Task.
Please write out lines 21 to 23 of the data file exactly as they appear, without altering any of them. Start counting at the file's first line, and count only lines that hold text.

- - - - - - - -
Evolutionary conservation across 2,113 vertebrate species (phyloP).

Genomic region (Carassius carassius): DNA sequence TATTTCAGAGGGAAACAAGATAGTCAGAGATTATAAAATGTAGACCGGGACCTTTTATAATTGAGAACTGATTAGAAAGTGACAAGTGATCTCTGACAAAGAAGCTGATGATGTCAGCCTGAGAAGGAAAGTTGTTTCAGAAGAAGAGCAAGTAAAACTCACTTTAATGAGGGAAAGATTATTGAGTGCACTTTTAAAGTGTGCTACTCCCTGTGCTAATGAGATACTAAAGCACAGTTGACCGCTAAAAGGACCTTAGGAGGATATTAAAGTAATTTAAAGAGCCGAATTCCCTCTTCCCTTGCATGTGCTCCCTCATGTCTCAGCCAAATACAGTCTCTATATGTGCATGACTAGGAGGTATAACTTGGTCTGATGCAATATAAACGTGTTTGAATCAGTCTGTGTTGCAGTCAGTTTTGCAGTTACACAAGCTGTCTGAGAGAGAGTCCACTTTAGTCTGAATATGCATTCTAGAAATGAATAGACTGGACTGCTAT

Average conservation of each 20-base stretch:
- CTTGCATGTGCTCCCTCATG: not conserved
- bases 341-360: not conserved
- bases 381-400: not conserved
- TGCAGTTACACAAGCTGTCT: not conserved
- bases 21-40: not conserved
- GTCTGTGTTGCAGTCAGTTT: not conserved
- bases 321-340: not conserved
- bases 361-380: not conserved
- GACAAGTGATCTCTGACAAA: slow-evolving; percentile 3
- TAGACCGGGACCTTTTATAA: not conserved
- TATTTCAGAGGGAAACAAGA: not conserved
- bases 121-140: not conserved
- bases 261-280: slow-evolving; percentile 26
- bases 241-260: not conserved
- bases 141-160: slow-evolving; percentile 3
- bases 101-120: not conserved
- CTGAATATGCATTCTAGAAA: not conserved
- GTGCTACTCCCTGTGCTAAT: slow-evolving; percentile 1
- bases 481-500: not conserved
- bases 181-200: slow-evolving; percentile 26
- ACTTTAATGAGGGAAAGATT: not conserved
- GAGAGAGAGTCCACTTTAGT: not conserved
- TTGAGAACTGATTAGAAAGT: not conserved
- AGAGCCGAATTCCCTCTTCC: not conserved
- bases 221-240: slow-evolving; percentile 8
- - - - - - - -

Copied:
- GTGCTACTCCCTGTGCTAAT: slow-evolving; percentile 1
- bases 481-500: not conserved
- bases 181-200: slow-evolving; percentile 26